I think it is happening, to a considerable extent in Turkey, because when dealing with the Fund, which has moved a long way since 1994, but I would say that in 1994, to take an extreme, we just didn't see the Mexican crisis coming in the capital markets. I don't think now we are in that position, but we could strengthen that considerably by having a dedicated group that is working on these issues every single day and reporting to us. And it is important that it comes to management, but it is more important that it is going to the area departments every day.

QUESTIONER: [Off microphone.] In '94, do you think this would have made a difference?

MR. FISCHER: I think, yes. The problem is that not every crisis is unforeseen. It is not always the case that you didn't see a crisis coming because sometimes the crises come because the people who have to take action, who are usually the governments, are not going to take action. So you can foresee, and you can warn. It doesn't mean that we, sitting here, will ultimately have the power in every case to persuade the governments to do what needs doing, but we should certainly be in the position to give them the necessary information, which in some cases in the past we were not.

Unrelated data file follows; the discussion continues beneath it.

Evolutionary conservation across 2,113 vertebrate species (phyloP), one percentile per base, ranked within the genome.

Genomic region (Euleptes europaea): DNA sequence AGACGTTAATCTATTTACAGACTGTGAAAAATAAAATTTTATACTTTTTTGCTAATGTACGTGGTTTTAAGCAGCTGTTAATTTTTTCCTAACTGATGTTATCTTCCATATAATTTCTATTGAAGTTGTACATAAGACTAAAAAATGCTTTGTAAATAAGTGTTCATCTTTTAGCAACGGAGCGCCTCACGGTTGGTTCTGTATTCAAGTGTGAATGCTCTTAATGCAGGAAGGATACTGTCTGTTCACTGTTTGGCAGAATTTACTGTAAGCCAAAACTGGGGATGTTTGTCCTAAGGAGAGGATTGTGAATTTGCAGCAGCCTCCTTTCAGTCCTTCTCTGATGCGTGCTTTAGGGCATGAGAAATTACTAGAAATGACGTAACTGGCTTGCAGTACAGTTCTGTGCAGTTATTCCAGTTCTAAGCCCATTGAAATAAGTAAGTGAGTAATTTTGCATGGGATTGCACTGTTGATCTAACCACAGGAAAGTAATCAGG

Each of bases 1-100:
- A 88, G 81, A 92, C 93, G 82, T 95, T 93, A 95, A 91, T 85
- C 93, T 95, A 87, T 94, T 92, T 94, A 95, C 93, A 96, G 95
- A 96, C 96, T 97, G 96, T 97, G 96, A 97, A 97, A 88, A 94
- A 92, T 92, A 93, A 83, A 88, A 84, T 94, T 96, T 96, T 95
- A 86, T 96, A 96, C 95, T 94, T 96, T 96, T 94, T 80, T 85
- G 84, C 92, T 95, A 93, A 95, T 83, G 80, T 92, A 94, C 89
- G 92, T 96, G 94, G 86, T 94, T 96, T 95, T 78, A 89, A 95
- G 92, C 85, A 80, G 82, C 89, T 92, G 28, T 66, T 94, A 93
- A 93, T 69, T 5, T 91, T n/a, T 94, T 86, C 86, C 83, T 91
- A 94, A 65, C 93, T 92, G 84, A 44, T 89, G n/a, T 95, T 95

QUESTIONER: New U.S. Secretary of the Treasury O'Neill mentioned crisis prevention. Did you consult with U.S. Treasury on this new reorganization? Are they satisfied with the Fund?

MR. KÖHLER: Well, we consulted, of course, with the U.S. Treasury, like we consulted also with the Japanese Finance Ministry. We informed and discussed it with the Executive Directors, and I don't need to go in details what we discussed with the U.S. Treasury, but you can be assured the U.S. Treasury is supporting this decision. It is in line with their thinking.

QUESTIONER: One of the elements of Mr. O'Neill's thinking is that perhaps there should be a list of -- an early warning list put out, who is next to go into crisis kind of thing. I am not sure we have many of the details of that. Is this an element in such a project?

MR. KÖHLER: We are working to prevent crises. And if a crisis happens, to be better able to find a resolution for a crisis. I don't think that it's appropriate now to comment on specific ideas that have been raised in the past.